day to day instructional and classroom managerial tasks.

17

2.7.

Creating a Positive Learning Environment for Successive Learning

The first step in the planning process is to decide what we really mean by classroom
management. When we use the term classroom management, we mean the procedures,
strategies, and instructional methods that teachers use to create a classroom environment that
promotes learning, as well as to develop and manage the behaviors and learning activities of
individual students and groups of students within a positive learning environment. There are
various problems in the schools studied by researchers because of the absence of appropriate
classroom management.
A classroom is a place where students gather to learn. Creating a safe and orderly environment in
the classroom is, thus, a survival skill for teachers that optimizes the learning environment for all
students. Both instruction and learning are easier in a well-managed classroom where students are
expected to succeed. But when instruction fails to actively involve students in their learning, they
become restless and classroom management becomes increasingly difficult.
According to Ajayi (2004), effective teaching learning process cannot be accomplished without
good classroom management. From these definitions arises the fact that all activities put in place
by the teacher and the school heads to ensure effective teaching-learning process in the classroom
constitute what classroom management is all about. Such activities include mastery of the subject
matter, making the classroom environment conducive to learning, using appropriate teaching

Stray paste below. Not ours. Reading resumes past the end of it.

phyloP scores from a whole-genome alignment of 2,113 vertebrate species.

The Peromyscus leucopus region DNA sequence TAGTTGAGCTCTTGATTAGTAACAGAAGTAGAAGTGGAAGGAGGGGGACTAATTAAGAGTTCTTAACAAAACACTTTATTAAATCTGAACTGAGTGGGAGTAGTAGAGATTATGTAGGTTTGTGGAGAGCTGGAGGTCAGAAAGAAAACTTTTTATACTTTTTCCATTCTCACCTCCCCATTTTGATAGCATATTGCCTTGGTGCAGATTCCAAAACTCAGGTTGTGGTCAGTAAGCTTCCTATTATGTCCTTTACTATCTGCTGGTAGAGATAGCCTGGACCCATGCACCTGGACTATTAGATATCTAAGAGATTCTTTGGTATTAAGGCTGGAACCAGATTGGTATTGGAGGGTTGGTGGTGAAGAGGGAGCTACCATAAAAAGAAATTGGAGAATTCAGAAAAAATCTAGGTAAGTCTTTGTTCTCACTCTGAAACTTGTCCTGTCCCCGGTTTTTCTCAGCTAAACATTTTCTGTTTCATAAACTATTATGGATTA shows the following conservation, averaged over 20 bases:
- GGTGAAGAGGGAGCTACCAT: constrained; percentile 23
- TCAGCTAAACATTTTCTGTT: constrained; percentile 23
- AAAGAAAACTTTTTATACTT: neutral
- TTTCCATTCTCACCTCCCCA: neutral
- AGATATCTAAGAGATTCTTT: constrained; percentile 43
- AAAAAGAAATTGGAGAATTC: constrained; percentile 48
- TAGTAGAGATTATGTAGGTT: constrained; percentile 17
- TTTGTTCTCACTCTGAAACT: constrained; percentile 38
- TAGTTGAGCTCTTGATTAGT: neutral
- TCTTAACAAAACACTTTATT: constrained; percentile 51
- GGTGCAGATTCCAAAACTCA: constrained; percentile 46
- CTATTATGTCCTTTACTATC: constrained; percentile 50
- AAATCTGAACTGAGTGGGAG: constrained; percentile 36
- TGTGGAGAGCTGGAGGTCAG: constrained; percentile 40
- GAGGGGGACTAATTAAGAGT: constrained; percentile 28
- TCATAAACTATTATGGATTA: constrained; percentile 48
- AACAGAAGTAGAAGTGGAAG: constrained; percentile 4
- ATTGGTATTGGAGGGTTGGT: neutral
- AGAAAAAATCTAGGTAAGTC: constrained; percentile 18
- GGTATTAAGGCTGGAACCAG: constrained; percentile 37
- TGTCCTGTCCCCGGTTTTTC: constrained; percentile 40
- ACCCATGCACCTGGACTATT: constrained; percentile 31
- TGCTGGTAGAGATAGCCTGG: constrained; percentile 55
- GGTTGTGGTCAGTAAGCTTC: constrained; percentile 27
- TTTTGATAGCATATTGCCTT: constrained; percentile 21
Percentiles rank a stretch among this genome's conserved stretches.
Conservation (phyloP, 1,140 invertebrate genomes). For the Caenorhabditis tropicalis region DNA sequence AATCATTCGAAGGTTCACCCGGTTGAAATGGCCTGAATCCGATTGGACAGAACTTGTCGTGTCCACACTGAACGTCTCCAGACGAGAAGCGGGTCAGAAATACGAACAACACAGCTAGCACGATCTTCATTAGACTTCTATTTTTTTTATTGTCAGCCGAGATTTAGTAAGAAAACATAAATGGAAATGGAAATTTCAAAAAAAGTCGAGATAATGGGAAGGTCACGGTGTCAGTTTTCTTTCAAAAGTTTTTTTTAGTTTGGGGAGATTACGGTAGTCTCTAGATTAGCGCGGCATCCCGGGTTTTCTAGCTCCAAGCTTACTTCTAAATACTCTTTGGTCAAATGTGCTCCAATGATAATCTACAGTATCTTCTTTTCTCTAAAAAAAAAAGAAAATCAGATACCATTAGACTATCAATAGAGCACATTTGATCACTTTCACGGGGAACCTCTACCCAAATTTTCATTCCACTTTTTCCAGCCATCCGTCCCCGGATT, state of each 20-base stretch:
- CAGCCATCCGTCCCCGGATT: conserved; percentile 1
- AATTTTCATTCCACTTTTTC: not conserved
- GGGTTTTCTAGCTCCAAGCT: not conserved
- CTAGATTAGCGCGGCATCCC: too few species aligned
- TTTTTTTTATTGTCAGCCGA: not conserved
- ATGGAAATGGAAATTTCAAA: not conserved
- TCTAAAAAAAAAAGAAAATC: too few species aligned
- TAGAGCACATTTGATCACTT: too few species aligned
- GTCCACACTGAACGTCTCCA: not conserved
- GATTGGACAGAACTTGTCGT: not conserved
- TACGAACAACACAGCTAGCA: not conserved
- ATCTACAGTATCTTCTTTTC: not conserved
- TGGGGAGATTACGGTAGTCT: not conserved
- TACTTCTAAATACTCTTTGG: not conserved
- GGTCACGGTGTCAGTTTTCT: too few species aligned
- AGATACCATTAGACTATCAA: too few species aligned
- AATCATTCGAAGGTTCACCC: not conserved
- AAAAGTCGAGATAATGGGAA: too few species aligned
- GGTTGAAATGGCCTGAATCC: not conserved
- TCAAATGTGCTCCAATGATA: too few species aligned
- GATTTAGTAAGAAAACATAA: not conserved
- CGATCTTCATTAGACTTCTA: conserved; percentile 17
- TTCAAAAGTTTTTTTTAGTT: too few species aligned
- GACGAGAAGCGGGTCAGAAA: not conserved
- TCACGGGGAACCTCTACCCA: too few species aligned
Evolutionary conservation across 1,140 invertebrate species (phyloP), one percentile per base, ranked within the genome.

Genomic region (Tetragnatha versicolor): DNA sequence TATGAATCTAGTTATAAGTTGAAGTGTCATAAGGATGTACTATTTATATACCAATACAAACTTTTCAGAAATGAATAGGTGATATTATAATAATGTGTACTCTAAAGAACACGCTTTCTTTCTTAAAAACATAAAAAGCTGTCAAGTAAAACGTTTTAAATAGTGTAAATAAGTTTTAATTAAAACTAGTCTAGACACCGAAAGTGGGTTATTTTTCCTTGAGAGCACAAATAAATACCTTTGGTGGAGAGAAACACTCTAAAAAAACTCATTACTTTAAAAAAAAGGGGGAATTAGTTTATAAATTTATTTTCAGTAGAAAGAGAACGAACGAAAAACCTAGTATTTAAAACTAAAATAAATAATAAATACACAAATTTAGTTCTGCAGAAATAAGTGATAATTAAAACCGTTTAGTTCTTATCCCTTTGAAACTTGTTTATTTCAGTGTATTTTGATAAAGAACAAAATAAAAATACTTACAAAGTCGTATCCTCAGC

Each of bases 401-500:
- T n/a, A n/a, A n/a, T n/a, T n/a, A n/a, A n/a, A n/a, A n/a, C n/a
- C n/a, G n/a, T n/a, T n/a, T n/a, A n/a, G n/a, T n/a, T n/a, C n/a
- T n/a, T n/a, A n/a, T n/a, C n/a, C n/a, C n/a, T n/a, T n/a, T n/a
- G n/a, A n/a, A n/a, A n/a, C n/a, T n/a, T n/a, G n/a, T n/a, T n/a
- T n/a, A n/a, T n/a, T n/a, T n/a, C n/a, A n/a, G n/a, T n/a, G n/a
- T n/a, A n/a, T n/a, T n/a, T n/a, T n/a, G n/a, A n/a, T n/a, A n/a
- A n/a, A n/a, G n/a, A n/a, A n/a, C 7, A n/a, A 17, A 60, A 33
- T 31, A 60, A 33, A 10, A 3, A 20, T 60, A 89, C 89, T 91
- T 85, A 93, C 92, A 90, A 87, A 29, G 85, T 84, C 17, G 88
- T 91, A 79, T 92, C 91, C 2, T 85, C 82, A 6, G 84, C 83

methods, provision of physical facilities, information services, motivation, facilitating
appropriate teacher-student relationship etc.
Other researchers also explained in this way, if educators fail to realize the importance of creating
an environment where students feel that they belong, where they are safe, where their voice is
respected and where they are encouraged to learn, then little else is of value the educator will
struggle to actively and meaningfully engage students in the process of learning. When students
are not involved and believe the educator doesnt care, they are more likely to misbehave
(Bennett & Smilanich, 2008).
Furthermore, teachers need to create an environment that generates curiosity, something that
interests the students, provide a structured and conducive environment that meets students
personal and academic needs. They share high behavioral expectations, design/implement

18

developmentally appropriate lessons, and establish and enforce behavioral guidelines. Because
effective teachers respect students as individuals with rights, values, and feelings, they carefully
choose their words and actions to protect students dignity. They actively engage students in
meaningful, challenging educational experiences and provide plentiful positive feedback. In
short, they set their students (and themselves) up for success.
Therefore, teachers, principals, supervisors and all stakeholders must ensure and have
responsibility whether there is a positive learning environment or not. Because, positive learning
environment can enables teachers as well as students to do successfully.
2.8.

Factors that affect Classroom Management

Though there are a number of factors that can affect classroom management, in this section,
teacher related causes, student related causes and school related causes are discussed.
2.8.1. Teacher Related Causes
The teachers themselves can be the potential sources of teacher-related problems if they lack
well-prepared lessons, appropriate instructional materials, techniques in teaching and handling
students, and in general lack sufficient pedagogical skills. Supporting this, Kasambira (1993:9697) says teachers behavior with their students and their failure to provide well-planned relevant